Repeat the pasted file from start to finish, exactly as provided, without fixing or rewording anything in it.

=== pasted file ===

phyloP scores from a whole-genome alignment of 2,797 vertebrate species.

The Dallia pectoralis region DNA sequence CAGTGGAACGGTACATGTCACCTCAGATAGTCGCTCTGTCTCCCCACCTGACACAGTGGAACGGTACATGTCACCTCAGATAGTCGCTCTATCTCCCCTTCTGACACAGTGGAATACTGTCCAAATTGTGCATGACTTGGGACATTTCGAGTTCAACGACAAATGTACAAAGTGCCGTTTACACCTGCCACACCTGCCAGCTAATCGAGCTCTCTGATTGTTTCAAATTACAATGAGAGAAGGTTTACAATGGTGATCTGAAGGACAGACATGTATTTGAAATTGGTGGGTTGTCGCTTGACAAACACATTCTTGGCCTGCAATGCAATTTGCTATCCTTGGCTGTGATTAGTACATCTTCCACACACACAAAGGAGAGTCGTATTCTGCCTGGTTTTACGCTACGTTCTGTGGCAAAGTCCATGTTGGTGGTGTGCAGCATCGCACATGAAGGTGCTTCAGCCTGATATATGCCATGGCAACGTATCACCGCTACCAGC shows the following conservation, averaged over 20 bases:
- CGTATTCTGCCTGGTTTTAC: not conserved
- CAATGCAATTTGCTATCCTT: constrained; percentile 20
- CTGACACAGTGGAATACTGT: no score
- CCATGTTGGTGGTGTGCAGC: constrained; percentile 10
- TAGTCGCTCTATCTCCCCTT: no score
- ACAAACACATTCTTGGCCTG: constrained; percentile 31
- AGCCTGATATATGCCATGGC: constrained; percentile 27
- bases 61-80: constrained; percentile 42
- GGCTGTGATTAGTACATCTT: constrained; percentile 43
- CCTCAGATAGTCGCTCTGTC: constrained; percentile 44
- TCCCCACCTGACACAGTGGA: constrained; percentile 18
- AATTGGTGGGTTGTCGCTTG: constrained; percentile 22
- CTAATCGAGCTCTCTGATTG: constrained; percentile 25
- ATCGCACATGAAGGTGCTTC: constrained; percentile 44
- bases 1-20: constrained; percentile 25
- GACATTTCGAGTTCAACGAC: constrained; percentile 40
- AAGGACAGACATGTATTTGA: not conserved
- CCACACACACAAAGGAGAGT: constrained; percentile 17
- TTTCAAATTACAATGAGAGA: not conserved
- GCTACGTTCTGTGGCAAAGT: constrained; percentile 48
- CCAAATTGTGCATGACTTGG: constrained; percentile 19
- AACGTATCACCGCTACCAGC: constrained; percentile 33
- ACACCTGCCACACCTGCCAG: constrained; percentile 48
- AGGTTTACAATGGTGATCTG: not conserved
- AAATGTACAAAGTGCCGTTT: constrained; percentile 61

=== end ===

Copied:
phyloP scores from a whole-genome alignment of 2,797 vertebrate species.

The Dallia pectoralis region DNA sequence CAGTGGAACGGTACATGTCACCTCAGATAGTCGCTCTGTCTCCCCACCTGACACAGTGGAACGGTACATGTCACCTCAGATAGTCGCTCTATCTCCCCTTCTGACACAGTGGAATACTGTCCAAATTGTGCATGACTTGGGACATTTCGAGTTCAACGACAAATGTACAAAGTGCCGTTTACACCTGCCACACCTGCCAGCTAATCGAGCTCTCTGATTGTTTCAAATTACAATGAGAGAAGGTTTACAATGGTGATCTGAAGGACAGACATGTATTTGAAATTGGTGGGTTGTCGCTTGACAAACACATTCTTGGCCTGCAATGCAATTTGCTATCCTTGGCTGTGATTAGTACATCTTCCACACACACAAAGGAGAGTCGTATTCTGCCTGGTTTTACGCTACGTTCTGTGGCAAAGTCCATGTTGGTGGTGTGCAGCATCGCACATGAAGGTGCTTCAGCCTGATATATGCCATGGCAACGTATCACCGCTACCAGC shows the following conservation, averaged over 20 bases:
- CGTATTCTGCCTGGTTTTAC: not conserved
- CAATGCAATTTGCTATCCTT: constrained; percentile 20
- CTGACACAGTGGAATACTGT: no score
- CCATGTTGGTGGTGTGCAGC: constrained; percentile 10
- TAGTCGCTCTATCTCCCCTT: no score
- ACAAACACATTCTTGGCCTG: constrained; percentile 31
- AGCCTGATATATGCCATGGC: constrained; percentile 27
- bases 61-80: constrained; percentile 42
- GGCTGTGATTAGTACATCTT: constrained; percentile 43
- CCTCAGATAGTCGCTCTGTC: constrained; percentile 44
- TCCCCACCTGACACAGTGGA: constrained; percentile 18
- AATTGGTGGGTTGTCGCTTG: constrained; percentile 22
- CTAATCGAGCTCTCTGATTG: constrained; percentile 25
- ATCGCACATGAAGGTGCTTC: constrained; percentile 44
- bases 1-20: constrained; percentile 25
- GACATTTCGAGTTCAACGAC: constrained; percentile 40
- AAGGACAGACATGTATTTGA: not conserved
- CCACACACACAAAGGAGAGT: constrained; percentile 17
- TTTCAAATTACAATGAGAGA: not conserved
- GCTACGTTCTGTGGCAAAGT: constrained; percentile 48
- CCAAATTGTGCATGACTTGG: constrained; percentile 19
- AACGTATCACCGCTACCAGC: constrained; percentile 33
- ACACCTGCCACACCTGCCAG: constrained; percentile 48
- AGGTTTACAATGGTGATCTG: not conserved
- AAATGTACAAAGTGCCGTTT: constrained; percentile 61